- It is a promise from you (the organizer) to me (an attendee or speaker). If you break that promise, I am 100% free to leave your project / event without any repercussions.
- It compels a response, even when the organizer would rather ignore a situation.
Let me tell you precisely how a code of conduct works to change interactions during an event.
Last year, I attended a conference as a workshop volunteer. After the workshop, a speaker from the previous day wanted to ask me some follow-up questions about the workshop. While he spoke a little English, he wanted me to step outside to the plaza where his translator was. I agreed.
Let's review the power dynamic here: me = unimportant volunteer, him = very important speaker.
He was from a country where (I suppose), it's common for men to escort women by leading them by the elbow. While we were walking outside, he put his hand on my elbow, and I (being perfectly capable of finding the doors outside) removed it. He again put his hand on my elbow and tried to lead me towards the door. I again removed it, and looked him directly in the eyes and said "no". I then stomped through the doors and found the translator. With the help of the translator, the speaker apologized if he had offended me. I said that I was fine and I answered his questions from the workshop.
Here is how the conference's code of conduct worked: I knew that - regardless of any power imbalance - the conference had my back. I was empowered to enforce my own boundaries and I did so. I was a bit irritated by the incident, but I took care of it myself. Situation resolved, no escalation, no problem. That's how a code of conduct works.
I'm curating CSS Day at CascadiaFest this year, and earlier this month we finished our speaker selection process. Since I've evaluated hundreds and hundreds of proposals for CascadiaFest, I thought I'd share what I'm looking for when I evaluate a talk proposal. At CascadiaFest, our selection process is masked; we do most of the evaluation before revealing the identity of the person who wrote the proposal. (Though it's sometimes possible to guess who has submitted the talk.) Naturally these thoughts are only about my process, and do not represent any other curators or selection committee members.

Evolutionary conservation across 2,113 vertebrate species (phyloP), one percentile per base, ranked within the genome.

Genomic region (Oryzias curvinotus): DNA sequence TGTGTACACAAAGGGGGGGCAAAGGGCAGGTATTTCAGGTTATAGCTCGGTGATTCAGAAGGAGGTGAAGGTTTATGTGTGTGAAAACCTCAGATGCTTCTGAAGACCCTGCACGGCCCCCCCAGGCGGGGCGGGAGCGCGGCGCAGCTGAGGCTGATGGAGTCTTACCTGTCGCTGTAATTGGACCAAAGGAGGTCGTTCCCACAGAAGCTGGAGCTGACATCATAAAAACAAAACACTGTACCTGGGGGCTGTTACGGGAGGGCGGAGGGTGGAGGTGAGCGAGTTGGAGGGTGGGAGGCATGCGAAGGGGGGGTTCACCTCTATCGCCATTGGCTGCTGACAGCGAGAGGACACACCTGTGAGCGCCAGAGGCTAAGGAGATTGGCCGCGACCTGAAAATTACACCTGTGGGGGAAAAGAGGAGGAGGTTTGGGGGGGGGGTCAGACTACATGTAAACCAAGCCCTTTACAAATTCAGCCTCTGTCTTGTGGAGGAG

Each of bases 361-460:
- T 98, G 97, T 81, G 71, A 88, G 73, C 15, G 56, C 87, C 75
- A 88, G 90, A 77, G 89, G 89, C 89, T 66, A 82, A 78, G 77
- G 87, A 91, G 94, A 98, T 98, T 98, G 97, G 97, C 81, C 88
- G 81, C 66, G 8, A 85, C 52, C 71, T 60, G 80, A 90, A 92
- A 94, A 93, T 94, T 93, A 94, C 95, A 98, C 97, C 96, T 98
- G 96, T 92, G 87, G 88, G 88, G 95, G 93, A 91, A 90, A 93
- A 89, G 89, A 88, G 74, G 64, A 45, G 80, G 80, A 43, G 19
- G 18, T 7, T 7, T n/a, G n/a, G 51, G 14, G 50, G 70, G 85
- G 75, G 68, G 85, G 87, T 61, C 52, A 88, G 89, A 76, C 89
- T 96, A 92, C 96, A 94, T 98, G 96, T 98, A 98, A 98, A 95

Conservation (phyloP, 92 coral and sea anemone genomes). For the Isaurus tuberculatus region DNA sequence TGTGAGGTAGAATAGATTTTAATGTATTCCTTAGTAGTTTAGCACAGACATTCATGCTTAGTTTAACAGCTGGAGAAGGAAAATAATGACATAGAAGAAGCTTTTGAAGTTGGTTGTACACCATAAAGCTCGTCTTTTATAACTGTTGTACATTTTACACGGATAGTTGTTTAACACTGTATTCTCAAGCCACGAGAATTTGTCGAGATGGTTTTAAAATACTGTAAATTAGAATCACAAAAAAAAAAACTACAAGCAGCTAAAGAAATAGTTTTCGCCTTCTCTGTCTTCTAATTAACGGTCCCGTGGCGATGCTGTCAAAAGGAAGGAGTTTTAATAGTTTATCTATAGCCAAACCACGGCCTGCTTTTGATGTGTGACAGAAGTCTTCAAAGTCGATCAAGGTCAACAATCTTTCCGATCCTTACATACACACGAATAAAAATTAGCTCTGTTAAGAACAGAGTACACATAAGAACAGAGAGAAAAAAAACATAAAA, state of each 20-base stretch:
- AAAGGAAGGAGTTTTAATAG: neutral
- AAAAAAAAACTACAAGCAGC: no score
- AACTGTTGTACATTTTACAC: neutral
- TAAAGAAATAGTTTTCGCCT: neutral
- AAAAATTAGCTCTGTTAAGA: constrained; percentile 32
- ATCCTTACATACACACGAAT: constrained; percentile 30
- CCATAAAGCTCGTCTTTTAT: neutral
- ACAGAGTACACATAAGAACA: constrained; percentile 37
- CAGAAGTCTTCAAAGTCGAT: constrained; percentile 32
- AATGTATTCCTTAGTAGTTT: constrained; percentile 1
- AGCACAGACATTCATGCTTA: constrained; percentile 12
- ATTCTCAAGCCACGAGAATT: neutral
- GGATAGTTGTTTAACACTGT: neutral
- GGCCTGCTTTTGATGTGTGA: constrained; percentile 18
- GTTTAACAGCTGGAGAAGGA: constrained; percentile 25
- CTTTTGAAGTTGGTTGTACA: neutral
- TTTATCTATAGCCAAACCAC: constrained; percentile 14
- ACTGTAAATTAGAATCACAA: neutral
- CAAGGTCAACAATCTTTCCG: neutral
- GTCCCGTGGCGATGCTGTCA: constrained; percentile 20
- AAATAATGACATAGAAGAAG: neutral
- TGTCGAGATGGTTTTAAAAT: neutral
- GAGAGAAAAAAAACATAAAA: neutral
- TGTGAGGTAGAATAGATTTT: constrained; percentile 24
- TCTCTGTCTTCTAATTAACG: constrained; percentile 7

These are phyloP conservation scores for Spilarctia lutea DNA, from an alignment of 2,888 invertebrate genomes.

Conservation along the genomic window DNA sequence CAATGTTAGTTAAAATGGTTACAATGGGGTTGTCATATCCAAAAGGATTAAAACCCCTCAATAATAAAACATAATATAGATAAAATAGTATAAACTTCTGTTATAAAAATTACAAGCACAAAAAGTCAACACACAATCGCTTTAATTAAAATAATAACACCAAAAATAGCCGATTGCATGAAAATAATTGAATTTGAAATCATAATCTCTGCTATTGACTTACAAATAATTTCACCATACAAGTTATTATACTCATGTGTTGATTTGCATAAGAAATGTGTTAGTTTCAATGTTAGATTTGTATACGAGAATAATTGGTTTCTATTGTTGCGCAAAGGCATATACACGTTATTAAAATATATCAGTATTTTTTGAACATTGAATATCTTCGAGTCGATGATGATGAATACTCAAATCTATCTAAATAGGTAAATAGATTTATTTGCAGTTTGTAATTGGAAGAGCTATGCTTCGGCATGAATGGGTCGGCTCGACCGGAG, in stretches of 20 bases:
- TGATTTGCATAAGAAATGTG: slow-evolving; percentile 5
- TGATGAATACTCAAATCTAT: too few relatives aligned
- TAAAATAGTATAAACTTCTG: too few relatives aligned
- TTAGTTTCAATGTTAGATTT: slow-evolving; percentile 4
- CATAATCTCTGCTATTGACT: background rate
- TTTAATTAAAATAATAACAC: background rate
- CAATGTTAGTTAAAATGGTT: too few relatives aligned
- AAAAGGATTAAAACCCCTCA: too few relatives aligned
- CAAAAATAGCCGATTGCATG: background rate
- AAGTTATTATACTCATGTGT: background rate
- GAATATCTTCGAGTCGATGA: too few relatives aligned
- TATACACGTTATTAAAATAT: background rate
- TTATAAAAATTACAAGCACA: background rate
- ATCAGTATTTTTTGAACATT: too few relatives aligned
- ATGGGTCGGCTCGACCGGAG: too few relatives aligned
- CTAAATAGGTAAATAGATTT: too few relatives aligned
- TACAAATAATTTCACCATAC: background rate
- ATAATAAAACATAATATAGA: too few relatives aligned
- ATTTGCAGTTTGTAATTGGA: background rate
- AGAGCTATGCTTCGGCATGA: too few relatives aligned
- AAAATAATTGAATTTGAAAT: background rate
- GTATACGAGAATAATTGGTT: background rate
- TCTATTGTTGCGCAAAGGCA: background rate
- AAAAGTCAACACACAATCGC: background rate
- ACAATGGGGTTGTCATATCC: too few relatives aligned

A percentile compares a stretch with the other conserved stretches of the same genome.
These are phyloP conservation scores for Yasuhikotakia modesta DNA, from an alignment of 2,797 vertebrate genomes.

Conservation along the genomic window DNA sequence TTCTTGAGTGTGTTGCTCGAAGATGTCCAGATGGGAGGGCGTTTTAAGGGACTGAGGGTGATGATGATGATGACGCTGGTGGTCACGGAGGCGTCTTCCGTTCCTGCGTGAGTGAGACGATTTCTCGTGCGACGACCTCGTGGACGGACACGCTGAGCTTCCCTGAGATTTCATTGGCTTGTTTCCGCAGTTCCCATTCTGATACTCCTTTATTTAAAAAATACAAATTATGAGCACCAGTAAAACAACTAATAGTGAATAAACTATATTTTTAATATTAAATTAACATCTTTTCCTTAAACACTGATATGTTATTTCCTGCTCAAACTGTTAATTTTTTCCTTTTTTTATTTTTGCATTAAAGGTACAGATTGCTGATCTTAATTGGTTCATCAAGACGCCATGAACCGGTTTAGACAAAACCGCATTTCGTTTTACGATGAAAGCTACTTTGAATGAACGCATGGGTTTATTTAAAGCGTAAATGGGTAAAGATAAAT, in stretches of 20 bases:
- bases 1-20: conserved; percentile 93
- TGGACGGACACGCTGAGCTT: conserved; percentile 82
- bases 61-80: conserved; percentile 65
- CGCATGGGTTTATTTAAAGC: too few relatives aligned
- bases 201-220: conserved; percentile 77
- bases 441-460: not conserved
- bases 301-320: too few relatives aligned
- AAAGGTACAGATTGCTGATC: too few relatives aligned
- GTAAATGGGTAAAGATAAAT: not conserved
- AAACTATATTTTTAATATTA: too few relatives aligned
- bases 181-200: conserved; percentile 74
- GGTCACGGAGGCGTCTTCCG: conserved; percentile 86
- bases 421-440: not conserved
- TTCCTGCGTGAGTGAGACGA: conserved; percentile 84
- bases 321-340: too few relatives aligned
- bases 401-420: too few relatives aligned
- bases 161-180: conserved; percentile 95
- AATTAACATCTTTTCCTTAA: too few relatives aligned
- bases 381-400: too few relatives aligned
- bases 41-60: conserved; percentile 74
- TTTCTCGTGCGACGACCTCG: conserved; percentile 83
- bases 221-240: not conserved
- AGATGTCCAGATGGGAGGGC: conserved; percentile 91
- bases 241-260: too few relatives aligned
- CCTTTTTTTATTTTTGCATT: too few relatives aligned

Does the proposal give me a sense of what you'll actually be talking about on stage?
Screen writers are often told "If it ain't on the page, it's not on the screen." Films and plays often follow the advice to "show, don't tell". Once I watched an episode of "Next Food Network Star" (or something like that) and the experienced host gave this advice to the contestants: "Don't describe the food as 'delicious', 'yummy', or 'fantastic'. Use words with meaning like 'chocolaty', 'tender' or 'flaky'."
All of these ideas apply to writing talk proposals too. I'm not going to infer things that you haven't mentioned in your proposal. Don't tell me that you're an awesome speaker; show me with previous talks. Use words that are clear and descriptive.
Pretend your reviewer is on an international flight with no wi-fi, and can't look up "polymorphic". (True story.) No one should have to read 3 articles to understand the core concept of your talk - you should be explaining it.
Does the proposal convince me that you can pull this talk off? Does it demonstrate knowledge of (or passion for) the topic? Don't rely on a bunch of keywords and memes in your proposal; tell me about your history with the topic, or the insights that you've had.
Can you expand on the techniques you intend to discuss? How will your solutions stand out from others in the same space? If your proposal asks some questions, include some answers to those questions to demonstrate that you've got a useful perspective on the topic.
Does the talk proposal boil down to "Getting Started with XYZ" where XYZ is some framework or tool? These talks have their place, but I'm really not a fan of them. I look at how relevant your talk will be to people who are not using that framework, because the majority of the audience at CascadiaFest is not using your favorite framework.
Use your very best written English. Organizers often see that the care taken in writing the proposal reflects the care taken in preparing for the talk. Get someone else to proofread your proposal - buy dinner for your friend with the snootiest grammar sensibilities, or exchange proofreading duties with someone else submitting a talk. Proofreading your own talk is just as difficult as security-testing your own software.